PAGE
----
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Dia de los Muertos and Halloween history

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Dia de los Muertos and Halloween history

PHOTO BY DANIEL ARAUZ/FLICKR

PHOTO BY DANIEL ARAUZ/FLICKR

PHOTO BY DANIEL ARAUZ/FLICKR

By Marisol Martinez Garcia, SPANISH EDITOR

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Celebrating the dead on All Hallow’s Eve

Candy, children dressed as their favorite superheroes and scary decorations have been large part of the Halloween tradition celebrated around the globe.
We see new traditions and beliefs come to life during Halloween time as cultures and customs change through the diversification of communities. The celebration of “Dia de los Muertos” has become well known and through the process of making sugar skulls, remembrance alters and the practice of traditional religious elements.
“[This is a] custom that combines indigenous Aztec ritual with Catholicism, brought to the region by Spanish conquistadors,” according to National Geographic.

“Those who celebrate this day recognize that death is not sad but, a necessary part of life that assures that families do not forget their loved ones after death.”

Dia de los Muertos is meant to honor and commemorate loved ones that have passed. It is also a day to celebrate All-Saints and Souls Day which runs Nov. 1 to Nov. 2. Triple-layer alters are built to represent the sky, earth and purgatory. Alters are decorated with pictures of saints, “pan de muerto” (bread of the dead), sugar skulls and drinks for those in transit from the after-life.
Alters also include photos of loved ones that have departed in hopes that they will visit the altar that their family members created for them. Crosses and religious figures, candles and “cempasuchil” (marigolds) represent guidance for departed souls in order for them to find their way back to the altar that was made for them.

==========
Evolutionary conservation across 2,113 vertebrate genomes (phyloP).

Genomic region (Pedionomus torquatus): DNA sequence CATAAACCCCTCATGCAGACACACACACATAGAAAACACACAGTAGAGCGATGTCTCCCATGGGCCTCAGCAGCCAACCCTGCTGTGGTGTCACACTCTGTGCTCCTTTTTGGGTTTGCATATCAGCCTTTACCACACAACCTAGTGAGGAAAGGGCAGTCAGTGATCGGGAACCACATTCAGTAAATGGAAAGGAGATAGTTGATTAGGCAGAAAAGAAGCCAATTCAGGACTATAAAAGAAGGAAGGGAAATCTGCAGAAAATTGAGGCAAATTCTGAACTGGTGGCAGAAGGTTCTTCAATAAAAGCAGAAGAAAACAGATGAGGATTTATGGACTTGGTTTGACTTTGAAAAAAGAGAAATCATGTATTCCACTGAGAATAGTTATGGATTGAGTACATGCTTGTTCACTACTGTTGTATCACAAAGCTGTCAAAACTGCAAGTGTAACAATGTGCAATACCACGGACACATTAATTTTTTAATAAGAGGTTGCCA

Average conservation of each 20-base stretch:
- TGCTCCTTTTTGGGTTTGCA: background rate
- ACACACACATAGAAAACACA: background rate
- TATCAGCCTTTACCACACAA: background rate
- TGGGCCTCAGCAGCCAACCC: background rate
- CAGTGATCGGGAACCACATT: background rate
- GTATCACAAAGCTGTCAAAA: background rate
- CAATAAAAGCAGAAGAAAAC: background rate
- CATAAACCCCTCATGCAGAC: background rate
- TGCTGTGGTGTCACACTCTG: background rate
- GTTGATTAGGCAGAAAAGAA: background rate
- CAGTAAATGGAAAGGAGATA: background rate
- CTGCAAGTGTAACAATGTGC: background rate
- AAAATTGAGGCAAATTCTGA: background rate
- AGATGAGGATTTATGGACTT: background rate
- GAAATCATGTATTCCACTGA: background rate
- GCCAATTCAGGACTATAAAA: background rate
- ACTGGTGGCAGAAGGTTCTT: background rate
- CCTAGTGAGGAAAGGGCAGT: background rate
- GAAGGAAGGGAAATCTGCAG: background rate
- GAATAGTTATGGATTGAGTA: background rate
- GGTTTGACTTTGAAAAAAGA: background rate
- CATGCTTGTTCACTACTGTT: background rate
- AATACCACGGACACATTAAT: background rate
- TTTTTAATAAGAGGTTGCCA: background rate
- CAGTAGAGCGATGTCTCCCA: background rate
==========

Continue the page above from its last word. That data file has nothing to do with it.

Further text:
The two day celebration takes place at the graveyards where loved ones are buried. Family and friends bring decorative flowers like the traditional marigolds, food and live music to loved ones’ graves where they spend both days in remembrance of their deceased family members
Those who celebrate this day recognize that death is not sad, but a necessary part of life. The celebration assures that families do not forget their loved ones after death. On the other hand, Halloween is a tradition that comes from the ancient Celtic festival of Samhain, where the boundary between the living and dead worlds would blur.
All Hallows’ Eve, the official name of Halloween, is the night before All Saints Day, also known as, Dia de los Muertos.
Trick-or-treating, pumpkin carving and wearing costumes are traditions that come from countries like Ireland, Scotland and Wales, that were brought to America by European settlers during colonial times.
New traditions are celebrated and new meanings are given to old ones as America’s melting pot of communities bring new traditions to adopt. The Mexican and European cultures of Halloween, All Saints Day and Dia de los Muertos have brought more meaning to the end of October and beginning of November.

PHOTO BY ROBERT BESIL/FLICKR

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Dia de los Muertos and Halloween history